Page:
Impact of HPV Vaccination in US is Rising, and Herd Immunity is Getting Stronger, According to New Research

Investigators from CDC warned, however, that HPV vaccinations missed due to the COVID-19 pandemic could stymie this progress.

The human papillomavirus (HPV) vaccination program in the US has had increasing impact on preventing infections, with evidence of strong herd protection, according to a study published in the July issue of Annals of Internal Medicine.

“Twelve years into the United States' HPV vaccination program, national data demonstrate an increasing impact among females, strong herd effects among unvaccinated females in the context of increasing HPV vaccination coverage among both males and females, and greater percentages of persons receiving the HPV vaccine in early adolescence before HPV exposure through sexual contact,” wrote study authors led by Hannah G. Rosenblum, MD, from the US Centers for Disease Control and Prevention.

HPV is the most common sexually transmitted infection in the US, with approximately 14 million individuals becoming newly infected each year. HPV vaccination was introduced in 2006, and a quadrivalent vaccine (4vHPV) was first recommended for routine vaccination of young women aged 11-12 years and for catch-up vaccination through age 26. In 2011, the vaccine recommendation was extended to men. The 4vHPV was mainly used through 2015, when a 9-valent vaccine was introduced, according to investigators.

Rosenblum and colleagues estimated vaccine impact against 4vHPV-type prevalent infection among sexually experienced women and vaccine effectiveness in sexually experienced men, all aged 14-24 years. The team used data from the National Health and Nutrition Examination Survey (NHANES) conducted in 2003 to 2006 (prevaccine era) and in 2007 to 2010, 2011 to 2014, and 2015 to 2018 (vaccine eras). Participant-collected cervicovaginal and penile specimens were tested for HPV DNA; the prevalence rates of 4vHPV and non-4vHPV types were estimated in each era for women and in 2013 to 2016 for men, according to the study.


Between 2015 and 2018, compared with the prevaccine era, 4vHPV-type prevalence decreased 85% overall among sexually experienced women aged 14-24 years, 90% among vaccinated women, and 74% among unvaccinated women. “The decline in 4vHPV-type prevalence among unvaccinated females suggests strong herd effects or indirect protection,” wrote Rosenblum et al.

The data showed that the percentage of women reporting receipt of at least 1 HPV vaccine dose was 25.2% in 2007 to 2010 and greater in the later vaccine eras, reaching 59.0% between 2015 and 2018. Also, more young women were vaccinated before they reached 15 years of age. Between 2011 and 2014, 27.2% of vaccinated women aged 14-24 years were vaccinated before age 15 years, compared with 48.6% between 2015 and 2018.

Among male participants, the percentage of those who reported receiving at least 1 HPV vaccine dose was greater between 2015 and 2018 (29.5% [95% CI, 25.0%–34.5%]) than in 2011 to 2014 (14.1% [CI, 11.7%–16.9%]), according to the study. Vaccination before age 15 years was reported in 18.6% (CI, 11.7% to 28.3%) of vaccinated males in 2011 to 2014 and 48.7% (CI, 31.3% to 66.5%) in 2015 to 2018.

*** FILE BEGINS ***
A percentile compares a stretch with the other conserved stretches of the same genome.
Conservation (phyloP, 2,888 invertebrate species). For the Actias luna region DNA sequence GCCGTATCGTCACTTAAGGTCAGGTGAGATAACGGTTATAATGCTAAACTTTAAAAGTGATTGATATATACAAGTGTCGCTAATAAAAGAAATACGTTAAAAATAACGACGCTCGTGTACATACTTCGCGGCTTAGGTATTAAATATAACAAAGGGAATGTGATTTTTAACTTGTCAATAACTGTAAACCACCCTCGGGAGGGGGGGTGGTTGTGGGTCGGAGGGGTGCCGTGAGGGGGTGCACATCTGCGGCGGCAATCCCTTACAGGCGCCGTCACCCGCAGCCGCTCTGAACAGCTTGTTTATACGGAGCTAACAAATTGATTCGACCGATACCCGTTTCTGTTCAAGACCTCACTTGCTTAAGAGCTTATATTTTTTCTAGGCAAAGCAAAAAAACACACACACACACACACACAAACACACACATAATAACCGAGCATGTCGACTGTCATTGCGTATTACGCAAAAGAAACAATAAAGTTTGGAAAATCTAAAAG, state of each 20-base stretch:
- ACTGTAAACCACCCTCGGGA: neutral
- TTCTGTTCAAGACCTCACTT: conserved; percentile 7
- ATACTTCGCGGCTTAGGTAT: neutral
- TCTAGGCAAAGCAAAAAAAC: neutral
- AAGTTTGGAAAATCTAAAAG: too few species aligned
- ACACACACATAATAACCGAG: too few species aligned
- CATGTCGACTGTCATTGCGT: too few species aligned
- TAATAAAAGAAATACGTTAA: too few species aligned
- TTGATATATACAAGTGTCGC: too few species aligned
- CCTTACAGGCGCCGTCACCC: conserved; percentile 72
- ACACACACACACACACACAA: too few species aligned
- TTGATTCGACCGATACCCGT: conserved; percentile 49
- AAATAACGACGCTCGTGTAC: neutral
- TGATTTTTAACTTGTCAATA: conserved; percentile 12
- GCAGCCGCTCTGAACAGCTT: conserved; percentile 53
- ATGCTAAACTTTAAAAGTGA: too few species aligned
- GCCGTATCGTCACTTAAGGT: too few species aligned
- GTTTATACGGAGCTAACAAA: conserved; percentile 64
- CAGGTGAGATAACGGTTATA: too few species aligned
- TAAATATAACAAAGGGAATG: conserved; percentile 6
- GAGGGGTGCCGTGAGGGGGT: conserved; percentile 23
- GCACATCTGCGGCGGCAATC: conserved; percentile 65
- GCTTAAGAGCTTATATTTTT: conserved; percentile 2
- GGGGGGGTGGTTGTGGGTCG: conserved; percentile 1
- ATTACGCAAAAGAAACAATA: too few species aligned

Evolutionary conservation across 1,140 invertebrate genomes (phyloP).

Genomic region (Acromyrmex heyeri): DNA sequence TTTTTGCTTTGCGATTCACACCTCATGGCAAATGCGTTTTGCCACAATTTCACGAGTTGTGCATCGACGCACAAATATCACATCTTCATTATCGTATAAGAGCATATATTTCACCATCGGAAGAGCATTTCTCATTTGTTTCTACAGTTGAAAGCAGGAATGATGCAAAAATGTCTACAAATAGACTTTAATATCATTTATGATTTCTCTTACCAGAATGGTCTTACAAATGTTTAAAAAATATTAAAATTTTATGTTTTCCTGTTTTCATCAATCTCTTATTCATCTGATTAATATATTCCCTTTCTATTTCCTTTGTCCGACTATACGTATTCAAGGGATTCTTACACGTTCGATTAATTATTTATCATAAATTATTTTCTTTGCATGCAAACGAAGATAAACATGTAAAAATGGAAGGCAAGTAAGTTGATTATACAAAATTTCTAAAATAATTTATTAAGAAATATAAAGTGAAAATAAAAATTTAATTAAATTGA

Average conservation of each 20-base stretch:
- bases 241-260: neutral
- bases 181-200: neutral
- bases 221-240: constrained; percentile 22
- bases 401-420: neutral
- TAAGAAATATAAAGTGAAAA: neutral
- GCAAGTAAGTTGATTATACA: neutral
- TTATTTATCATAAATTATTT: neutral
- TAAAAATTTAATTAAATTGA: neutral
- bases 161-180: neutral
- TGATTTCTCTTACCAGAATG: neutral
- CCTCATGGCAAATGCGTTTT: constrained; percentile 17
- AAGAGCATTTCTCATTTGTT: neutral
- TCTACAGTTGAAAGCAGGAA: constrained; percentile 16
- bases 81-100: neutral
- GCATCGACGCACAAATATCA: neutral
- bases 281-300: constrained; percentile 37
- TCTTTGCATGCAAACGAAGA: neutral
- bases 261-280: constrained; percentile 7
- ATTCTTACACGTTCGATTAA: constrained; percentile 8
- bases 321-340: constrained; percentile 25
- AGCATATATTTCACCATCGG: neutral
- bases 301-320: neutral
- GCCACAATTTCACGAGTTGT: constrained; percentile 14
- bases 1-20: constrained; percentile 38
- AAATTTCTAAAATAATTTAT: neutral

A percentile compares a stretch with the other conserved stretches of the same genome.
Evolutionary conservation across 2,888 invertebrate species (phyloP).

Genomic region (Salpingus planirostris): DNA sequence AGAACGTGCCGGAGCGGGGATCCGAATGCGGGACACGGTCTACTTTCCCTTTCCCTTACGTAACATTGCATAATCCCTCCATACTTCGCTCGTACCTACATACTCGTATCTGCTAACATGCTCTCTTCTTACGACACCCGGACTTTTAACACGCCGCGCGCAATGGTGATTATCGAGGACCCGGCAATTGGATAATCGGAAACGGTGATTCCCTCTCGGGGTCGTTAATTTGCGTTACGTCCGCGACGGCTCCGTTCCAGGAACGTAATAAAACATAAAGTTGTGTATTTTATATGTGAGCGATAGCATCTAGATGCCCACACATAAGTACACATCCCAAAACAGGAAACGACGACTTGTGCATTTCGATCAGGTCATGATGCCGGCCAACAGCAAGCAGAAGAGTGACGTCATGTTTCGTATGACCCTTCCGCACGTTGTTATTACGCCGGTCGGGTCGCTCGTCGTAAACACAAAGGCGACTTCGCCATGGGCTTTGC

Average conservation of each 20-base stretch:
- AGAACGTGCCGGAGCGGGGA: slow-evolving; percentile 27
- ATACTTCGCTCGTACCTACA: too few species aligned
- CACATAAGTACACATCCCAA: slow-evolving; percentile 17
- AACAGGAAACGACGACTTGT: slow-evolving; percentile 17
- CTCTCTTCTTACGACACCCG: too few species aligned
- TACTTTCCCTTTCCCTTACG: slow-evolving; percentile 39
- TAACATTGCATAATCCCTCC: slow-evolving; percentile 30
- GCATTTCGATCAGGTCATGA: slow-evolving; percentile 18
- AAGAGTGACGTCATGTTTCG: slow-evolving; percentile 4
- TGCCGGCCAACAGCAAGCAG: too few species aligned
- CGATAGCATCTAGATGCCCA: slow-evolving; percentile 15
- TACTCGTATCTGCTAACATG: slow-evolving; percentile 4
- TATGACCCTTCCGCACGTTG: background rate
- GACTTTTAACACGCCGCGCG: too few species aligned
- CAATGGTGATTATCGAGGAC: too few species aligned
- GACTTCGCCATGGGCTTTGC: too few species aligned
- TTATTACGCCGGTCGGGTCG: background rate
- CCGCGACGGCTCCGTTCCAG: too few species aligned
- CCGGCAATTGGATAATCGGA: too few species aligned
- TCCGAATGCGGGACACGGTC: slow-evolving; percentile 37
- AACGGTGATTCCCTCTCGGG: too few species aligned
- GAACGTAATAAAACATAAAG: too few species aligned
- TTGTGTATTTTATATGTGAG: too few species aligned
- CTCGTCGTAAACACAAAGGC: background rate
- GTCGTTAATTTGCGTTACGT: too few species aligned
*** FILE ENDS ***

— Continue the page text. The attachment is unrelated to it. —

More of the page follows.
Regarding vaccine efficacy and impact, estimates among vaccinated women were similar from 2007-2010 (64% and 61%, respectively) and 2011-2014 (84% and 89%, respectively), and both measures increased between these 2 vaccine eras, according to authors. However, from 2015-2018, efficacy and impact diverged (60% and 90%, respectively). Among men between 2013 and 2016, vaccine efficacy was estimated to be 51%.

“As with females, most vaccinated males in this NHANES analysis received the vaccine at older ages than recommended and were likely affected by herd effects by the time collection of male HPV data began,” noted authors. “We do not have data from the prevaccine era on male HPV prevalence and cannot provide population impact estimates for males.”

In an accompanying editorial, Rebecca Perkins, MD, MSc, from Boston University School of Medicine and Boston Medical Center, and colleagues stated that despite these encouraging findings, during the COVID-19 pandemic, “providers and health systems have deprioritized adolescent vaccination, and particularly HPV vaccination, which in turn has led to more severe drops for HPV vaccination than for other adolescent vaccinations, and for adolescent vaccination compared with early childhood and adult vaccinations.”

“Even as adolescents return for well visits and routine vaccinations, the need to compensate for the cumulative deficit of missed vaccinations over the past 2 years has created a serious and urgent threat to cancer prevention efforts, with a shortfall from which it may take a decade to recover,” continued Perkins et al.

To combat the decreased rates of HPV vaccinated during the pandemic, the editorial’s authors highlighted several strategies clinicians can use to help boost immunization rates, including a strong provider recommendation; standing orders allowing nurses and licensed medical assistants to give vaccinations that are due without the need of a clinician interaction; and reminder and recall programs that use population management systems to remind patients about vaccination deadlines and recall them for appointments.

“Using evidence-based methods and redoubling our efforts to prioritize HPV vaccination will be crucial to ensuring that we do not lose a generation to preventable HPV-associated cancer,” they wrote.